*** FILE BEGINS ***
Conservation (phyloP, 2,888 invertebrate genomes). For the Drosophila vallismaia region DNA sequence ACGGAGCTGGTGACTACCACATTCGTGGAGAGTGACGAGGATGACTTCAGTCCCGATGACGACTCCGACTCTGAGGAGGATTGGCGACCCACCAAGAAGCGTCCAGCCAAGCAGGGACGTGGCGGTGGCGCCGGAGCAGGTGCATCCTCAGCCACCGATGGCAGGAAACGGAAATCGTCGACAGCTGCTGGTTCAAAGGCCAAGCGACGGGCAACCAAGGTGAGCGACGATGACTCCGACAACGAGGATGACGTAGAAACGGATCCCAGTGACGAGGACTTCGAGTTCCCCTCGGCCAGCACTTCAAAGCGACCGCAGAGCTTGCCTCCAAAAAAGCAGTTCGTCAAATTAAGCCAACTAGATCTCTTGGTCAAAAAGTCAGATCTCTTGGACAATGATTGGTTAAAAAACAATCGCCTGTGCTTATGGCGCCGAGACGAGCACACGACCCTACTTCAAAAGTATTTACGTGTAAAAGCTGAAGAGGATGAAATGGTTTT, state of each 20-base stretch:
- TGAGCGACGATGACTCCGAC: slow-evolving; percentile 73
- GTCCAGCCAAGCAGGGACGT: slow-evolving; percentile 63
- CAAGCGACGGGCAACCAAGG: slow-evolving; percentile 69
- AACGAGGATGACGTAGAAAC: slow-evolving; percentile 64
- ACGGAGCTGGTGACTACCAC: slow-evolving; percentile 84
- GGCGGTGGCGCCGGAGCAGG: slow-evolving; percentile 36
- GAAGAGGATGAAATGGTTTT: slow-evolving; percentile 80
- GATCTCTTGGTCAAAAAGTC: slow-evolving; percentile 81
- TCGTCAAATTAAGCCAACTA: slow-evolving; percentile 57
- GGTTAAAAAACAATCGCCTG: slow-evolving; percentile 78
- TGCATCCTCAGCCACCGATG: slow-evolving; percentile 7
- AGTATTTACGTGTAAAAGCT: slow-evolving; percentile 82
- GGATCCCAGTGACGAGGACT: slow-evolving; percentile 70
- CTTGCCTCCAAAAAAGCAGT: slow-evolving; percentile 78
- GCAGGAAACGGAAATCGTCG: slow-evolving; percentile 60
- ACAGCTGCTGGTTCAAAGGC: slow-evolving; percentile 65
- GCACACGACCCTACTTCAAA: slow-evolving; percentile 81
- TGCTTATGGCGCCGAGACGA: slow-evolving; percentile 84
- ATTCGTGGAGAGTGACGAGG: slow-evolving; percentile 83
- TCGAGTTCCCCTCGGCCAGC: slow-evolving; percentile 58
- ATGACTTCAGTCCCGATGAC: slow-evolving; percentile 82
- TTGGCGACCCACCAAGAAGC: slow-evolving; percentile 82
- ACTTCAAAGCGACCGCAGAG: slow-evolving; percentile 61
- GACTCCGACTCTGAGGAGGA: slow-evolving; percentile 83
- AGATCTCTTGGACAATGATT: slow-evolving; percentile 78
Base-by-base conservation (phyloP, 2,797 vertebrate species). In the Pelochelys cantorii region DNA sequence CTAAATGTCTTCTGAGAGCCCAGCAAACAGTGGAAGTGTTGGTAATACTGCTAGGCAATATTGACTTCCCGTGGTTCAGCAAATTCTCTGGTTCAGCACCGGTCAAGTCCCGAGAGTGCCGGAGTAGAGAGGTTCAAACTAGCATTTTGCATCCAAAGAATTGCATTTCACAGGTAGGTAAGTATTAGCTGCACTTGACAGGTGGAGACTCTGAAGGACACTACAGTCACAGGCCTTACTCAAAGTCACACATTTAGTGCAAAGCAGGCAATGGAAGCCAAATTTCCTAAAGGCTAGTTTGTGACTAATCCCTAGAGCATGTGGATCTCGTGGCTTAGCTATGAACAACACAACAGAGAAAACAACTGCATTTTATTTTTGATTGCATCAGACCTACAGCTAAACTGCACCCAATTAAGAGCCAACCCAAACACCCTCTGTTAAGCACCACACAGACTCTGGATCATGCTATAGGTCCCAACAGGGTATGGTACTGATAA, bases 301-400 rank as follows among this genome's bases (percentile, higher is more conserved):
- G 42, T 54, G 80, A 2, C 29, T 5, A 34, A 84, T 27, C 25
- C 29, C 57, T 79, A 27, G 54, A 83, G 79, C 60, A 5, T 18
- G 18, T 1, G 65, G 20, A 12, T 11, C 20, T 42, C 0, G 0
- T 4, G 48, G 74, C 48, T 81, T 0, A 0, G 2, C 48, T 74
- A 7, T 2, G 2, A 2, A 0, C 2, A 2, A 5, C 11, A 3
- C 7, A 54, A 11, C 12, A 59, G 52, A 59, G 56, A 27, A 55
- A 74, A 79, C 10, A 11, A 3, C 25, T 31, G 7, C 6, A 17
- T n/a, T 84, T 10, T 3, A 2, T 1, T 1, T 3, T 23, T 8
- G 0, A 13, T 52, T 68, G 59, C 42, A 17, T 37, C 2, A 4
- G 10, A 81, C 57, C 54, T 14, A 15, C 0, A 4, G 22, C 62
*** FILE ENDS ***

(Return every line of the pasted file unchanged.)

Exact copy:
Conservation (phyloP, 2,888 invertebrate genomes). For the Drosophila vallismaia region DNA sequence ACGGAGCTGGTGACTACCACATTCGTGGAGAGTGACGAGGATGACTTCAGTCCCGATGACGACTCCGACTCTGAGGAGGATTGGCGACCCACCAAGAAGCGTCCAGCCAAGCAGGGACGTGGCGGTGGCGCCGGAGCAGGTGCATCCTCAGCCACCGATGGCAGGAAACGGAAATCGTCGACAGCTGCTGGTTCAAAGGCCAAGCGACGGGCAACCAAGGTGAGCGACGATGACTCCGACAACGAGGATGACGTAGAAACGGATCCCAGTGACGAGGACTTCGAGTTCCCCTCGGCCAGCACTTCAAAGCGACCGCAGAGCTTGCCTCCAAAAAAGCAGTTCGTCAAATTAAGCCAACTAGATCTCTTGGTCAAAAAGTCAGATCTCTTGGACAATGATTGGTTAAAAAACAATCGCCTGTGCTTATGGCGCCGAGACGAGCACACGACCCTACTTCAAAAGTATTTACGTGTAAAAGCTGAAGAGGATGAAATGGTTTT, state of each 20-base stretch:
- TGAGCGACGATGACTCCGAC: slow-evolving; percentile 73
- GTCCAGCCAAGCAGGGACGT: slow-evolving; percentile 63
- CAAGCGACGGGCAACCAAGG: slow-evolving; percentile 69
- AACGAGGATGACGTAGAAAC: slow-evolving; percentile 64
- ACGGAGCTGGTGACTACCAC: slow-evolving; percentile 84
- GGCGGTGGCGCCGGAGCAGG: slow-evolving; percentile 36
- GAAGAGGATGAAATGGTTTT: slow-evolving; percentile 80
- GATCTCTTGGTCAAAAAGTC: slow-evolving; percentile 81
- TCGTCAAATTAAGCCAACTA: slow-evolving; percentile 57
- GGTTAAAAAACAATCGCCTG: slow-evolving; percentile 78
- TGCATCCTCAGCCACCGATG: slow-evolving; percentile 7
- AGTATTTACGTGTAAAAGCT: slow-evolving; percentile 82
- GGATCCCAGTGACGAGGACT: slow-evolving; percentile 70
- CTTGCCTCCAAAAAAGCAGT: slow-evolving; percentile 78
- GCAGGAAACGGAAATCGTCG: slow-evolving; percentile 60
- ACAGCTGCTGGTTCAAAGGC: slow-evolving; percentile 65
- GCACACGACCCTACTTCAAA: slow-evolving; percentile 81
- TGCTTATGGCGCCGAGACGA: slow-evolving; percentile 84
- ATTCGTGGAGAGTGACGAGG: slow-evolving; percentile 83
- TCGAGTTCCCCTCGGCCAGC: slow-evolving; percentile 58
- ATGACTTCAGTCCCGATGAC: slow-evolving; percentile 82
- TTGGCGACCCACCAAGAAGC: slow-evolving; percentile 82
- ACTTCAAAGCGACCGCAGAG: slow-evolving; percentile 61
- GACTCCGACTCTGAGGAGGA: slow-evolving; percentile 83
- AGATCTCTTGGACAATGATT: slow-evolving; percentile 78
Base-by-base conservation (phyloP, 2,797 vertebrate species). In the Pelochelys cantorii region DNA sequence CTAAATGTCTTCTGAGAGCCCAGCAAACAGTGGAAGTGTTGGTAATACTGCTAGGCAATATTGACTTCCCGTGGTTCAGCAAATTCTCTGGTTCAGCACCGGTCAAGTCCCGAGAGTGCCGGAGTAGAGAGGTTCAAACTAGCATTTTGCATCCAAAGAATTGCATTTCACAGGTAGGTAAGTATTAGCTGCACTTGACAGGTGGAGACTCTGAAGGACACTACAGTCACAGGCCTTACTCAAAGTCACACATTTAGTGCAAAGCAGGCAATGGAAGCCAAATTTCCTAAAGGCTAGTTTGTGACTAATCCCTAGAGCATGTGGATCTCGTGGCTTAGCTATGAACAACACAACAGAGAAAACAACTGCATTTTATTTTTGATTGCATCAGACCTACAGCTAAACTGCACCCAATTAAGAGCCAACCCAAACACCCTCTGTTAAGCACCACACAGACTCTGGATCATGCTATAGGTCCCAACAGGGTATGGTACTGATAA, bases 301-400 rank as follows among this genome's bases (percentile, higher is more conserved):
- G 42, T 54, G 80, A 2, C 29, T 5, A 34, A 84, T 27, C 25
- C 29, C 57, T 79, A 27, G 54, A 83, G 79, C 60, A 5, T 18
- G 18, T 1, G 65, G 20, A 12, T 11, C 20, T 42, C 0, G 0
- T 4, G 48, G 74, C 48, T 81, T 0, A 0, G 2, C 48, T 74
- A 7, T 2, G 2, A 2, A 0, C 2, A 2, A 5, C 11, A 3
- C 7, A 54, A 11, C 12, A 59, G 52, A 59, G 56, A 27, A 55
- A 74, A 79, C 10, A 11, A 3, C 25, T 31, G 7, C 6, A 17
- T n/a, T 84, T 10, T 3, A 2, T 1, T 1, T 3, T 23, T 8
- G 0, A 13, T 52, T 68, G 59, C 42, A 17, T 37, C 2, A 4
- G 10, A 81, C 57, C 54, T 14, A 15, C 0, A 4, G 22, C 62